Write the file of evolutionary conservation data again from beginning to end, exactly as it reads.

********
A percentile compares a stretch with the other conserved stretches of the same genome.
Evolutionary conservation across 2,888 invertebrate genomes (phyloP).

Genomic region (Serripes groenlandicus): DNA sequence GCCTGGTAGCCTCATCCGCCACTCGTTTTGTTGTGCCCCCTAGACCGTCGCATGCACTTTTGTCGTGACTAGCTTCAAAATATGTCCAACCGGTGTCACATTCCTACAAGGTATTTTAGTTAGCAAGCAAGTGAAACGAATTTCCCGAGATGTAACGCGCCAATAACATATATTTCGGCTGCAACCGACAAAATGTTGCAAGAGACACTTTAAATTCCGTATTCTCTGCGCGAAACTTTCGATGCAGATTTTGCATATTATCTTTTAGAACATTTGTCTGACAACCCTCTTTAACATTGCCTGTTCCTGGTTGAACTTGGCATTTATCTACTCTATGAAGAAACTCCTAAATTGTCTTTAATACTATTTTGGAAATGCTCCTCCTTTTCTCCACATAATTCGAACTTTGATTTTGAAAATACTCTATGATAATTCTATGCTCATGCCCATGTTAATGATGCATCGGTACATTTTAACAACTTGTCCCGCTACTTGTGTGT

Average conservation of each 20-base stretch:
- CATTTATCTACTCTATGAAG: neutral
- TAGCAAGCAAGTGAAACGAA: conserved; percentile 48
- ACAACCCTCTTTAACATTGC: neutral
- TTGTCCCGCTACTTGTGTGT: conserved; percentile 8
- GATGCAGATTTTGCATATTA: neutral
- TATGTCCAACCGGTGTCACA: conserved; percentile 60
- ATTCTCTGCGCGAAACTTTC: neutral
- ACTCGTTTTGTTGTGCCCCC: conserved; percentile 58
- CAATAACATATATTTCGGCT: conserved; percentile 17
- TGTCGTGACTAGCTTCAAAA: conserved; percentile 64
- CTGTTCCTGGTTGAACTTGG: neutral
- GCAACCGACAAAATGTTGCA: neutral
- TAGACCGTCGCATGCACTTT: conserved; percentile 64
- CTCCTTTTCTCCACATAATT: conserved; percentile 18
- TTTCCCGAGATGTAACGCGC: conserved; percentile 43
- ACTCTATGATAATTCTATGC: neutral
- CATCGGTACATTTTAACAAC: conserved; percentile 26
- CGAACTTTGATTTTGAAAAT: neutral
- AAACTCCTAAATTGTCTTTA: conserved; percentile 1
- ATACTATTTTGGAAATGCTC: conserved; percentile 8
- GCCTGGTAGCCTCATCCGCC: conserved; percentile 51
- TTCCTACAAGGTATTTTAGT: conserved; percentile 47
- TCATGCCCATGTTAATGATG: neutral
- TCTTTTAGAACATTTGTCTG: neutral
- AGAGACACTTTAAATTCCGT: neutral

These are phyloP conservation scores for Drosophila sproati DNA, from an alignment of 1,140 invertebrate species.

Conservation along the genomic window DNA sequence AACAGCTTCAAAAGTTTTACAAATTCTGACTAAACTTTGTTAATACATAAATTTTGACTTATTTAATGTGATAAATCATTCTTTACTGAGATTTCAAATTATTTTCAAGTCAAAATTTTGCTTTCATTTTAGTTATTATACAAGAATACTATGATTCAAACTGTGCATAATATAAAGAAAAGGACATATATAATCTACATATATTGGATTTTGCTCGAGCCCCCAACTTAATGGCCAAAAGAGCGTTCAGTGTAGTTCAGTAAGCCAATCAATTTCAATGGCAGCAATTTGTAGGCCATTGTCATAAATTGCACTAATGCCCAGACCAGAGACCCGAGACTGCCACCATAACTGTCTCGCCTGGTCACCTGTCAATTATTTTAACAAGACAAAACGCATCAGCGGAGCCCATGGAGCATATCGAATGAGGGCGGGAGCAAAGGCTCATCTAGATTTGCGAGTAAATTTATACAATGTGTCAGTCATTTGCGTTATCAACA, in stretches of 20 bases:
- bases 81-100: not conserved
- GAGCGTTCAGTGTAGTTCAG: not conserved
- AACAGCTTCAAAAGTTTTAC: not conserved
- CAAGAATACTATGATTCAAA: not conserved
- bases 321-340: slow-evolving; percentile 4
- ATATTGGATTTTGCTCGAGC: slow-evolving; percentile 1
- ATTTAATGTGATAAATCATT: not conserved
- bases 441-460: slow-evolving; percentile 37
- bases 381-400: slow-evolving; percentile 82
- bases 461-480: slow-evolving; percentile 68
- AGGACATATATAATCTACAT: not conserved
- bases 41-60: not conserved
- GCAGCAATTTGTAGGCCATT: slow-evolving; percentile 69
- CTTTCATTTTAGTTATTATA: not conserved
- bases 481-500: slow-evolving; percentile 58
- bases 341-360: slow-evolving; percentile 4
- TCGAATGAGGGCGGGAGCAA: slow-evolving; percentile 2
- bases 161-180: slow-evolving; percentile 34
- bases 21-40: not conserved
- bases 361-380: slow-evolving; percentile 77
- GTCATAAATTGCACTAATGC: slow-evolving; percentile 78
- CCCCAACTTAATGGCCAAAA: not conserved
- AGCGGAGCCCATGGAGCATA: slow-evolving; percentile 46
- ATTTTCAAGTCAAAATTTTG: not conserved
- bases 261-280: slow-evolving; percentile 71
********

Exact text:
A percentile compares a stretch with the other conserved stretches of the same genome.
Evolutionary conservation across 2,888 invertebrate genomes (phyloP).

Genomic region (Serripes groenlandicus): DNA sequence GCCTGGTAGCCTCATCCGCCACTCGTTTTGTTGTGCCCCCTAGACCGTCGCATGCACTTTTGTCGTGACTAGCTTCAAAATATGTCCAACCGGTGTCACATTCCTACAAGGTATTTTAGTTAGCAAGCAAGTGAAACGAATTTCCCGAGATGTAACGCGCCAATAACATATATTTCGGCTGCAACCGACAAAATGTTGCAAGAGACACTTTAAATTCCGTATTCTCTGCGCGAAACTTTCGATGCAGATTTTGCATATTATCTTTTAGAACATTTGTCTGACAACCCTCTTTAACATTGCCTGTTCCTGGTTGAACTTGGCATTTATCTACTCTATGAAGAAACTCCTAAATTGTCTTTAATACTATTTTGGAAATGCTCCTCCTTTTCTCCACATAATTCGAACTTTGATTTTGAAAATACTCTATGATAATTCTATGCTCATGCCCATGTTAATGATGCATCGGTACATTTTAACAACTTGTCCCGCTACTTGTGTGT

Average conservation of each 20-base stretch:
- CATTTATCTACTCTATGAAG: neutral
- TAGCAAGCAAGTGAAACGAA: conserved; percentile 48
- ACAACCCTCTTTAACATTGC: neutral
- TTGTCCCGCTACTTGTGTGT: conserved; percentile 8
- GATGCAGATTTTGCATATTA: neutral
- TATGTCCAACCGGTGTCACA: conserved; percentile 60
- ATTCTCTGCGCGAAACTTTC: neutral
- ACTCGTTTTGTTGTGCCCCC: conserved; percentile 58
- CAATAACATATATTTCGGCT: conserved; percentile 17
- TGTCGTGACTAGCTTCAAAA: conserved; percentile 64
- CTGTTCCTGGTTGAACTTGG: neutral
- GCAACCGACAAAATGTTGCA: neutral
- TAGACCGTCGCATGCACTTT: conserved; percentile 64
- CTCCTTTTCTCCACATAATT: conserved; percentile 18
- TTTCCCGAGATGTAACGCGC: conserved; percentile 43
- ACTCTATGATAATTCTATGC: neutral
- CATCGGTACATTTTAACAAC: conserved; percentile 26
- CGAACTTTGATTTTGAAAAT: neutral
- AAACTCCTAAATTGTCTTTA: conserved; percentile 1
- ATACTATTTTGGAAATGCTC: conserved; percentile 8
- GCCTGGTAGCCTCATCCGCC: conserved; percentile 51
- TTCCTACAAGGTATTTTAGT: conserved; percentile 47
- TCATGCCCATGTTAATGATG: neutral
- TCTTTTAGAACATTTGTCTG: neutral
- AGAGACACTTTAAATTCCGT: neutral

These are phyloP conservation scores for Drosophila sproati DNA, from an alignment of 1,140 invertebrate species.

Conservation along the genomic window DNA sequence AACAGCTTCAAAAGTTTTACAAATTCTGACTAAACTTTGTTAATACATAAATTTTGACTTATTTAATGTGATAAATCATTCTTTACTGAGATTTCAAATTATTTTCAAGTCAAAATTTTGCTTTCATTTTAGTTATTATACAAGAATACTATGATTCAAACTGTGCATAATATAAAGAAAAGGACATATATAATCTACATATATTGGATTTTGCTCGAGCCCCCAACTTAATGGCCAAAAGAGCGTTCAGTGTAGTTCAGTAAGCCAATCAATTTCAATGGCAGCAATTTGTAGGCCATTGTCATAAATTGCACTAATGCCCAGACCAGAGACCCGAGACTGCCACCATAACTGTCTCGCCTGGTCACCTGTCAATTATTTTAACAAGACAAAACGCATCAGCGGAGCCCATGGAGCATATCGAATGAGGGCGGGAGCAAAGGCTCATCTAGATTTGCGAGTAAATTTATACAATGTGTCAGTCATTTGCGTTATCAACA, in stretches of 20 bases:
- bases 81-100: not conserved
- GAGCGTTCAGTGTAGTTCAG: not conserved
- AACAGCTTCAAAAGTTTTAC: not conserved
- CAAGAATACTATGATTCAAA: not conserved
- bases 321-340: slow-evolving; percentile 4
- ATATTGGATTTTGCTCGAGC: slow-evolving; percentile 1
- ATTTAATGTGATAAATCATT: not conserved
- bases 441-460: slow-evolving; percentile 37
- bases 381-400: slow-evolving; percentile 82
- bases 461-480: slow-evolving; percentile 68
- AGGACATATATAATCTACAT: not conserved
- bases 41-60: not conserved
- GCAGCAATTTGTAGGCCATT: slow-evolving; percentile 69
- CTTTCATTTTAGTTATTATA: not conserved
- bases 481-500: slow-evolving; percentile 58
- bases 341-360: slow-evolving; percentile 4
- TCGAATGAGGGCGGGAGCAA: slow-evolving; percentile 2
- bases 161-180: slow-evolving; percentile 34
- bases 21-40: not conserved
- bases 361-380: slow-evolving; percentile 77
- GTCATAAATTGCACTAATGC: slow-evolving; percentile 78
- CCCCAACTTAATGGCCAAAA: not conserved
- AGCGGAGCCCATGGAGCATA: slow-evolving; percentile 46
- ATTTTCAAGTCAAAATTTTG: not conserved
- bases 261-280: slow-evolving; percentile 71